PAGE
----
The plate lunch has been raised to an art form in Hawaii. An entree (or two) with two scoops of rice and (usually macaroni) salad is ubiquitous. There is no end to the possibilities. Gracie's Drive-In was and is known for their chicken katsu. President Obama took his family to Rainbow's on Kapahulu. L&L Drive-In is the most common these days.
A relatively recent phenomenon is the steak plate: a half-pound of steak, served with two scoops of rice, tossed salad, and a drink, all for about $7. You will see lunch trucks all over selling these plates, often with a side of garlic shrimp. Blazin' Steaks is probably best known by tourists and it's okay, although the steaks are cooked on a flat top grill. Blazin' Steaks offers different sauces and styles of cooking, such as Thai and Korean.
But for those in the know, hands down, the best steak plate in Hawaii comes from Times Supermarkets. The tender Sterling Silver brand sirloin steaks (according to one of the cooks they are seasoned with McCormick's garlic pepper and Hawaiian alae salt) are grilled outside of the stores on gas grills and the flavor is much better than those cooked on a flat top grill.
A bonus is that you can get a la carte portions of steak and shrimp for about $5 each. Our standard Friday dinner is two portions of steak and one portion of shrimp. We make rice at home and open a can of Niblets corn. All for about $17. It's a good and delicious deal. It is so popular that at noon and after five, the line at the Kailua location goes halfway down the produce department. I always see at least one person I know every Friday, and sometimes there are enough of my church members there that we could hold a decent worship service.
The catch is that you have to know which day Times is serving up steak, as each location offers steak once a week (most locations offer other items on different days, but the steak is the best, although I do like the huli huli chicken Wednesdays at the Kaneohe store). Here's the schedule of steak (and shrimp) plates by location:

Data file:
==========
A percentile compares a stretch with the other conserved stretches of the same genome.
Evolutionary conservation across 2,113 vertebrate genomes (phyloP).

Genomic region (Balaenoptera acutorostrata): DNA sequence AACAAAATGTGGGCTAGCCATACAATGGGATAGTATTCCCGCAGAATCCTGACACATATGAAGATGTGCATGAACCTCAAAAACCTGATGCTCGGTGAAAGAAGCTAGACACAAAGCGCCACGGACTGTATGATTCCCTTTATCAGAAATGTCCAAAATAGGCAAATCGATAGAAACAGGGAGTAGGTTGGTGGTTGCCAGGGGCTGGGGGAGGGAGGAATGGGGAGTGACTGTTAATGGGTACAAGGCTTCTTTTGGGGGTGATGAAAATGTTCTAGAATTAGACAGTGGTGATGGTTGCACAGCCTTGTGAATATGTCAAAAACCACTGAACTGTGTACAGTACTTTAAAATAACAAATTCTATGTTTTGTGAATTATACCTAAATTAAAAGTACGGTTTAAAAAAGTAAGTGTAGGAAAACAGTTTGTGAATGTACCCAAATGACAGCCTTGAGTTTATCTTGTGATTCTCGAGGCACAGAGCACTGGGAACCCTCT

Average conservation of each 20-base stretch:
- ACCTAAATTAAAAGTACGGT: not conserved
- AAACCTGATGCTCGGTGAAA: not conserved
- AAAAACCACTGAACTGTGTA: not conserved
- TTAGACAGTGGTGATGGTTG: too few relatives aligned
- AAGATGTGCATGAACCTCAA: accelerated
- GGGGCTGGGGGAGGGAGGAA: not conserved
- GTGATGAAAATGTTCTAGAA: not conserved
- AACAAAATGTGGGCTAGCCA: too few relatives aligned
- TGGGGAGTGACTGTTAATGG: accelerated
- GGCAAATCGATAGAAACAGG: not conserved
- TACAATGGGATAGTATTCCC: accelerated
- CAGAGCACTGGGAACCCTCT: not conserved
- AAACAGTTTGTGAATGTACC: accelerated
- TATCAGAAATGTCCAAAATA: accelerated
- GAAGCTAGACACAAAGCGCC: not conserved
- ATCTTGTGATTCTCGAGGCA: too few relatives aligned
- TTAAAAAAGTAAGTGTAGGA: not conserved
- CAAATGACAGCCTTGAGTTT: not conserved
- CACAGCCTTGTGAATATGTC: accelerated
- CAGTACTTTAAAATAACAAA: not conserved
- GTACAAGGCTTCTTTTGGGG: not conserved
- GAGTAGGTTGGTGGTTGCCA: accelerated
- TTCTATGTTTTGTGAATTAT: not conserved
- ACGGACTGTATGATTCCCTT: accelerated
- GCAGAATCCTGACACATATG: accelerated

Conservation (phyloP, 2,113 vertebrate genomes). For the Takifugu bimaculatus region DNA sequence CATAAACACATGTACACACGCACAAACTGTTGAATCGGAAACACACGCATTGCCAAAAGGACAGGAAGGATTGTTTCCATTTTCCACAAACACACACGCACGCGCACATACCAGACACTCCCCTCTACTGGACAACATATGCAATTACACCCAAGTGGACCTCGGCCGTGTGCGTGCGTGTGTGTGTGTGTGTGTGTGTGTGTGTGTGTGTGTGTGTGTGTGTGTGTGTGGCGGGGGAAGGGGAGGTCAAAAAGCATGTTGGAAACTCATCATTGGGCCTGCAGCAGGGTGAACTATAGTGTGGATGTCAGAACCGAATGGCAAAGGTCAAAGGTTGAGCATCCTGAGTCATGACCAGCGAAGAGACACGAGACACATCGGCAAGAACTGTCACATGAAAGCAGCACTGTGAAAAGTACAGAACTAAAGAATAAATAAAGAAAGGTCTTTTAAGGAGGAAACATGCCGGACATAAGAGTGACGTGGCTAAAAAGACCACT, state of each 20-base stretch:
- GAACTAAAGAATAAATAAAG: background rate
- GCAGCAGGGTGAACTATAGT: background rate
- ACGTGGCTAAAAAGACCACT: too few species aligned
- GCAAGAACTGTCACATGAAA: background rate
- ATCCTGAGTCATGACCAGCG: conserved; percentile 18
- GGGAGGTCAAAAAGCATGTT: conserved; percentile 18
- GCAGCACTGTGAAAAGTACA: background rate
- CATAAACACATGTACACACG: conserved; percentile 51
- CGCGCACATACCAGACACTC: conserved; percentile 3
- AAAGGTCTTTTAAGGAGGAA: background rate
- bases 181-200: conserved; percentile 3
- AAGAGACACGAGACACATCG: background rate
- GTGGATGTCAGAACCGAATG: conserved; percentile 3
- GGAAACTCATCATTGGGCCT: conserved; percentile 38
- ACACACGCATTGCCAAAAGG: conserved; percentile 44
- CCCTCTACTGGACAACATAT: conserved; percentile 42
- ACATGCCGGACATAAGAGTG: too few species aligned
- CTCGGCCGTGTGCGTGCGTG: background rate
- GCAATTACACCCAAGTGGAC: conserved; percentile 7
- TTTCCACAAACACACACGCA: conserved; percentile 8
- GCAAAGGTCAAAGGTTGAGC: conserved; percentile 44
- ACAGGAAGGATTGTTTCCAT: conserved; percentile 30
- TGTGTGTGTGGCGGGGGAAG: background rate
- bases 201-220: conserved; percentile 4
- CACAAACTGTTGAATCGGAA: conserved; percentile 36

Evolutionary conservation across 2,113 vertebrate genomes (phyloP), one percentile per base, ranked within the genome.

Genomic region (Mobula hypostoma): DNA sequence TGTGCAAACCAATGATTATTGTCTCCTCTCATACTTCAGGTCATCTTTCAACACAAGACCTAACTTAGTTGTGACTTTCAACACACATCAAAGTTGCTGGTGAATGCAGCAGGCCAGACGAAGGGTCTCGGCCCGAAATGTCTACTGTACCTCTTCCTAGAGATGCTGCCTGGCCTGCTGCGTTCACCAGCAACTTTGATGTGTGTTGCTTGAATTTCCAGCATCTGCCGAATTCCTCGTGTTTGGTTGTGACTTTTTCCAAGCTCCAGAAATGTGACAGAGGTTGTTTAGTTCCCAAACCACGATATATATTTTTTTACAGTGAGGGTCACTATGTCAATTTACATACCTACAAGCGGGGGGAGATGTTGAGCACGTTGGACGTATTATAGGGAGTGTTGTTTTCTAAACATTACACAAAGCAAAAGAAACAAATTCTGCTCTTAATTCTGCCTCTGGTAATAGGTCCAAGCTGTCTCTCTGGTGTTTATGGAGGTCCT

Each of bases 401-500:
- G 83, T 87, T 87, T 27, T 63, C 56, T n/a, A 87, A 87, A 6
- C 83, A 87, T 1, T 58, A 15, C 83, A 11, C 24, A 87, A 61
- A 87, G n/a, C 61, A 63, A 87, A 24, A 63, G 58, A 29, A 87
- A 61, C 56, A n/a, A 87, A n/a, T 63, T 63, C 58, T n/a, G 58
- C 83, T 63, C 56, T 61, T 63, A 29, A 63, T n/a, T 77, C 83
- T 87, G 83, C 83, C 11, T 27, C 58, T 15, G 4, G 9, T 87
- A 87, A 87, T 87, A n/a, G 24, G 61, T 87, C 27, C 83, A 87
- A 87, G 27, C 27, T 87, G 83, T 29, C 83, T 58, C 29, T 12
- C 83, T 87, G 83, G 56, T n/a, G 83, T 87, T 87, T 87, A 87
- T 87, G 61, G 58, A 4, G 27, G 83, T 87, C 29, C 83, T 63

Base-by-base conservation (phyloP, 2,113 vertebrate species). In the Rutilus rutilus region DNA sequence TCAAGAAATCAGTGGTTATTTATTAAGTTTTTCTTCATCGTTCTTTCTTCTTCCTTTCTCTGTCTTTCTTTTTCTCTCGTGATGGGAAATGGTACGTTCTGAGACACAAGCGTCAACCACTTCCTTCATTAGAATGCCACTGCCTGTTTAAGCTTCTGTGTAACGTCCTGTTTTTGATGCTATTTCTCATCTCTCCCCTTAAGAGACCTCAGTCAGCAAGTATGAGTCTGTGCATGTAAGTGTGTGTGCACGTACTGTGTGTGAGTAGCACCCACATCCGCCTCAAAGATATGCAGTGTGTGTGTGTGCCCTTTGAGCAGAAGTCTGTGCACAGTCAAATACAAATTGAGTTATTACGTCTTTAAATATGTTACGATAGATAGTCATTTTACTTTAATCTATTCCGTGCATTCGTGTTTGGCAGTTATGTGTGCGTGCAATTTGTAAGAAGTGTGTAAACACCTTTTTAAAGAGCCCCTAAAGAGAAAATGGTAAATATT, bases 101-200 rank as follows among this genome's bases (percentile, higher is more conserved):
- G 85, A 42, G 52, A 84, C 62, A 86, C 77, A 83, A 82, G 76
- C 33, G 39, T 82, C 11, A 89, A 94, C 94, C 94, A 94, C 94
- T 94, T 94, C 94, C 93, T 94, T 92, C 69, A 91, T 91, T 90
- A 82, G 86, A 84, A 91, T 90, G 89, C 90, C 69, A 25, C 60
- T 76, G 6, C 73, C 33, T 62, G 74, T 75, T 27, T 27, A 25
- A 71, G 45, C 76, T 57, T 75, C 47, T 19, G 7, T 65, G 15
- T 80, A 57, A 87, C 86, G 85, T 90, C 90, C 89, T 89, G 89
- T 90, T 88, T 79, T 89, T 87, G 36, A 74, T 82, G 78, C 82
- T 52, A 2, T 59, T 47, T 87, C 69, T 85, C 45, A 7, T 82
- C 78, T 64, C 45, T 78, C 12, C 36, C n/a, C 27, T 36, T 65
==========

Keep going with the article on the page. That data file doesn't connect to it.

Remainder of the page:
Mondays: Kahala, Liliha, Royal Kunia
Thursdays: Aiea, Beretania
Fridays: Kailua, Koolau, McCully, Waimalu
You can check out the full menus at the Times website: http://timessupermarkets.com/tasteoftimes.asp
Grace and aloha,
P. S. I was in Nashville most of this past week for a meeting of the United Methodist Study on Ministry. It is a group evaluating various aspects of ordained ministry in this denomination.
One of the things that is at the forefront of the discussion is the need for the United Methodist Church (and its ministers) to rethink how it approaches doing church ministry. For the past several decades, the emphasis has been to appoint a pastor to a church, and the assumption is that the flock that is already in the church is the main emphasis, and the pastor takes care of the flock primarily.
There is a movement to change that understanding so that pastors are appointed to a community, of which the church congregation is a part, but not the only focus. Those who are not yet in the church are equally important.
It means a quantum change in how most churches function. The focus is more outward than inward, which will be difficult for many church members accustomed to their pastors at their beck and call. It will also mean pastors will need to emerge from their offices and spend time in the community.
This is, of course, the way it should be and even used to be. Somewhere along the line, many Mainline Protestant churches have evolved into nice but insular clubs. One pastor I know called it becoming "warm, spiritual Jacuzzis." It's no wonder that so many people outside it think that the Church is an irrelevant relic of the past.
I welcome this change of perspective on the part of church leaders to emphasize appointing pastors to a community. The Good News of Christ is something so great. Those in the Church need to make sure all know about it.